The case, U.S. v. Varner, pitted Reagan nominee Judge Jerry E. Smith and Trump nominee Judge S. Kyle Duncan in the panel majority, against Clinton nominee Judge James L. Dennis as the lone dissenter. What made the opinion particularly fascinating was that Duncan’s majority opinion used male pronouns, whereas Dennis’ dissent used female pronouns.
(link) On Wednesday, a divided panel of the New Orleans-based U.S. Court of Appeals for the Fifth Circuit ruled, in 2–1 fashion, that a transgender litigant — a biological male who suffers from gender dysphoria and subjectively feels that he is a female — cannot require a court to address him using female pronouns.
“No authority supports the proposition that we may require litigants, judges, court personnel, or anyone else to refer to gender-dysphoric litigants with pronouns matching their subjective gender identity.”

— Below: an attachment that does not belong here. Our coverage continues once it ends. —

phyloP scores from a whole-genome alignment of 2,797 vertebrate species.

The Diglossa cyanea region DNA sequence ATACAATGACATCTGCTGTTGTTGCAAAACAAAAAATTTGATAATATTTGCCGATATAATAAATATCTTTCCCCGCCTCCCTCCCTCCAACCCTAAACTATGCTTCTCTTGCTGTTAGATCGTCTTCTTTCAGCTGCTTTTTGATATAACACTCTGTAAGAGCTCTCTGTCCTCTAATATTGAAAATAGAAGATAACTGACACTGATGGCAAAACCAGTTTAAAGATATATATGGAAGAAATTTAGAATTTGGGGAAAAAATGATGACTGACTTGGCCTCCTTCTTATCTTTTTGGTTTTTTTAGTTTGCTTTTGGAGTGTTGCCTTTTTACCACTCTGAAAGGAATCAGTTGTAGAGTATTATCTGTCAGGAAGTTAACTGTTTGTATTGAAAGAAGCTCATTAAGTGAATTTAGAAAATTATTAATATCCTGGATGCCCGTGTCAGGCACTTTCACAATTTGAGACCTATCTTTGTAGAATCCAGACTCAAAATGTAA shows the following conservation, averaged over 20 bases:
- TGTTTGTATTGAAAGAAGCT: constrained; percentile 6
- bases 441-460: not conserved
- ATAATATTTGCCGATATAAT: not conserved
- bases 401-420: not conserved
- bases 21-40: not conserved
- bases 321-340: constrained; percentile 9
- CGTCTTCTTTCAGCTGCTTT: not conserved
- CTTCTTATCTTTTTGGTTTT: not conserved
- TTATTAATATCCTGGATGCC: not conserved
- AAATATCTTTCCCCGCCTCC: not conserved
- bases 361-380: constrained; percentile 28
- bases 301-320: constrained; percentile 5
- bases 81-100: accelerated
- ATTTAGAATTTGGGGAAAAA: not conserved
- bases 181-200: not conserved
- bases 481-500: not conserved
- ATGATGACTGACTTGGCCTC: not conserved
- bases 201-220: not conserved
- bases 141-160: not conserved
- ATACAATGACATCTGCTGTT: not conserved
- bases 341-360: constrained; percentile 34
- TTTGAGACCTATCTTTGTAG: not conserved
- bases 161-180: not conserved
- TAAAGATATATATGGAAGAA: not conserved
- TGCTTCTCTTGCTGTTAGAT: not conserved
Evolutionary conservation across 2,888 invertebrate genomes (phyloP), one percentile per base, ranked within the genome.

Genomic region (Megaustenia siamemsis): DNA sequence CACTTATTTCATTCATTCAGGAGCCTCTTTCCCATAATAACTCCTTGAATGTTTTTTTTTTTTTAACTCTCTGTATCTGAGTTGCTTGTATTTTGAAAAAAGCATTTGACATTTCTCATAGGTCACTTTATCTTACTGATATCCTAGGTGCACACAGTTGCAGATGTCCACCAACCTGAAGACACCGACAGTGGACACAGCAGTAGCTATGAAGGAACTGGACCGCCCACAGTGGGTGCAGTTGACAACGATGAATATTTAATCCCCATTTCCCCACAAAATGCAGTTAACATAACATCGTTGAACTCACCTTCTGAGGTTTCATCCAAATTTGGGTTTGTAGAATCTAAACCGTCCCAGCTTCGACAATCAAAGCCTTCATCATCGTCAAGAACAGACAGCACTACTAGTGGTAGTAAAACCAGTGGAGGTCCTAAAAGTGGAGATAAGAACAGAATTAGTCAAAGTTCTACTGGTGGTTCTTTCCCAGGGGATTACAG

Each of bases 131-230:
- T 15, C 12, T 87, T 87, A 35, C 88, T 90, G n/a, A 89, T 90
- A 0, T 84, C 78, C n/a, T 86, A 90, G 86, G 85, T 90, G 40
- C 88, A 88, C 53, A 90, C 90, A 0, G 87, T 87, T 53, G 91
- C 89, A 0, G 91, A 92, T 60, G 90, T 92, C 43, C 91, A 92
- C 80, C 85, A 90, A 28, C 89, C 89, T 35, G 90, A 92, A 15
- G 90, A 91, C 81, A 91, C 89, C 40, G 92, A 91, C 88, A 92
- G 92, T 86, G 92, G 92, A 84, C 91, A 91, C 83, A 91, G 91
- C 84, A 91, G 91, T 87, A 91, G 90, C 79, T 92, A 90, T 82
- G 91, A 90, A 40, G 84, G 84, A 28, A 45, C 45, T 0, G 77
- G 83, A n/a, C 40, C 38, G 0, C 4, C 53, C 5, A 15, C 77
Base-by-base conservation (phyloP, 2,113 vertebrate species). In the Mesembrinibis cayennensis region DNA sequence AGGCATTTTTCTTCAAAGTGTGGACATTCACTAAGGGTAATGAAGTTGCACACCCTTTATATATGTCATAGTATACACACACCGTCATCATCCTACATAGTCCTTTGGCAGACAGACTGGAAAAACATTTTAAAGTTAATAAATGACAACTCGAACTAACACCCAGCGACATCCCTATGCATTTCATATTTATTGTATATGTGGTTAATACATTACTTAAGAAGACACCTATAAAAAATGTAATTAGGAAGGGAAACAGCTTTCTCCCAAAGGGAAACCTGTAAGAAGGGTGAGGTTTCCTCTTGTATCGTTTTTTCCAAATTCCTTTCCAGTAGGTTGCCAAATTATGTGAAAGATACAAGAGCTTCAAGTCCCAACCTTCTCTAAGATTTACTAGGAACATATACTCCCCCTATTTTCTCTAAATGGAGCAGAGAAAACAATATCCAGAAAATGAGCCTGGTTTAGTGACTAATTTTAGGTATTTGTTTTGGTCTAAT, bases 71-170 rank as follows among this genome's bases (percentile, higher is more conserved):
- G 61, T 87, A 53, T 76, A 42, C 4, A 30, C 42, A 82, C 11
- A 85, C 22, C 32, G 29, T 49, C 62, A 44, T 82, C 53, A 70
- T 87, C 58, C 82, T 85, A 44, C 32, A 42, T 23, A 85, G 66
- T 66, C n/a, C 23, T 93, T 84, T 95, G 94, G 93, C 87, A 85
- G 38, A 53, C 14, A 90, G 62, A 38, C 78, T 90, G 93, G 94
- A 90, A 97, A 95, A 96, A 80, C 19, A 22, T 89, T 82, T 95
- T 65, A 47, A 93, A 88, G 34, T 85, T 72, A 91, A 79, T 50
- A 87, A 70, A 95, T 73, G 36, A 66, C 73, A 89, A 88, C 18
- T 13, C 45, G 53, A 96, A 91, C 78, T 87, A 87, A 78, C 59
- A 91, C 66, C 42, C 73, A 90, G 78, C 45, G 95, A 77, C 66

In a nutshell: You may have favorite pronouns to describe your biological identity but the court doesn’t care.
In life, one may hate a father, trample a flag, mock Christ, lust for a sister, rejoice at seeing a Muslim woman lashed to death for removing her headscarf, and so on. But you can’t force people to refer to you in a gender specific way that does not match your genetic code. Not anymore.